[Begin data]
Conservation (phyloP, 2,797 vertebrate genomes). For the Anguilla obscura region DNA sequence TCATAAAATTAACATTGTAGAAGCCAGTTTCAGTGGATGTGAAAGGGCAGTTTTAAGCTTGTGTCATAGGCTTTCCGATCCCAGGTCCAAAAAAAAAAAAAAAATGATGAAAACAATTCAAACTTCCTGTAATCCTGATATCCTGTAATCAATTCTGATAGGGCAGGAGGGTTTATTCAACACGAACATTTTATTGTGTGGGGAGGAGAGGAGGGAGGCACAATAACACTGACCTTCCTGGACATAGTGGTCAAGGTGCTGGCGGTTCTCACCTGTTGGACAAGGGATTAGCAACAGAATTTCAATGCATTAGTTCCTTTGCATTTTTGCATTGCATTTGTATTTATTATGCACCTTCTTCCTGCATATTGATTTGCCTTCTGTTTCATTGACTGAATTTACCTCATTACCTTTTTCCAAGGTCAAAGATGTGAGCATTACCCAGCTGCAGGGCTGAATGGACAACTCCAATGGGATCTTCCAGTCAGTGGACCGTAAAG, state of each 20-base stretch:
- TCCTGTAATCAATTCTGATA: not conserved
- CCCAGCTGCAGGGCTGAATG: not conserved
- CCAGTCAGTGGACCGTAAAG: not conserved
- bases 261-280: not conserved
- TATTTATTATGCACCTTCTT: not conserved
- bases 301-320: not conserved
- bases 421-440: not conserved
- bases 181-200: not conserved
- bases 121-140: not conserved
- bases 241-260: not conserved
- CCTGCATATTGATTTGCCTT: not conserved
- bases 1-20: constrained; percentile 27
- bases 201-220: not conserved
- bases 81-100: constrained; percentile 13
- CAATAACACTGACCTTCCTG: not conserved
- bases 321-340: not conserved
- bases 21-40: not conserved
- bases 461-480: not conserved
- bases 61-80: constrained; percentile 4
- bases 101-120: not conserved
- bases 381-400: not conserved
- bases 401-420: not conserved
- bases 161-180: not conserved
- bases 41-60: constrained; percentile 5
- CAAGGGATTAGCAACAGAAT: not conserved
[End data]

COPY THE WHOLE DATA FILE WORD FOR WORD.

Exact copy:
Conservation (phyloP, 2,797 vertebrate genomes). For the Anguilla obscura region DNA sequence TCATAAAATTAACATTGTAGAAGCCAGTTTCAGTGGATGTGAAAGGGCAGTTTTAAGCTTGTGTCATAGGCTTTCCGATCCCAGGTCCAAAAAAAAAAAAAAAATGATGAAAACAATTCAAACTTCCTGTAATCCTGATATCCTGTAATCAATTCTGATAGGGCAGGAGGGTTTATTCAACACGAACATTTTATTGTGTGGGGAGGAGAGGAGGGAGGCACAATAACACTGACCTTCCTGGACATAGTGGTCAAGGTGCTGGCGGTTCTCACCTGTTGGACAAGGGATTAGCAACAGAATTTCAATGCATTAGTTCCTTTGCATTTTTGCATTGCATTTGTATTTATTATGCACCTTCTTCCTGCATATTGATTTGCCTTCTGTTTCATTGACTGAATTTACCTCATTACCTTTTTCCAAGGTCAAAGATGTGAGCATTACCCAGCTGCAGGGCTGAATGGACAACTCCAATGGGATCTTCCAGTCAGTGGACCGTAAAG, state of each 20-base stretch:
- TCCTGTAATCAATTCTGATA: not conserved
- CCCAGCTGCAGGGCTGAATG: not conserved
- CCAGTCAGTGGACCGTAAAG: not conserved
- bases 261-280: not conserved
- TATTTATTATGCACCTTCTT: not conserved
- bases 301-320: not conserved
- bases 421-440: not conserved
- bases 181-200: not conserved
- bases 121-140: not conserved
- bases 241-260: not conserved
- CCTGCATATTGATTTGCCTT: not conserved
- bases 1-20: constrained; percentile 27
- bases 201-220: not conserved
- bases 81-100: constrained; percentile 13
- CAATAACACTGACCTTCCTG: not conserved
- bases 321-340: not conserved
- bases 21-40: not conserved
- bases 461-480: not conserved
- bases 61-80: constrained; percentile 4
- bases 101-120: not conserved
- bases 381-400: not conserved
- bases 401-420: not conserved
- bases 161-180: not conserved
- bases 41-60: constrained; percentile 5
- CAAGGGATTAGCAACAGAAT: not conserved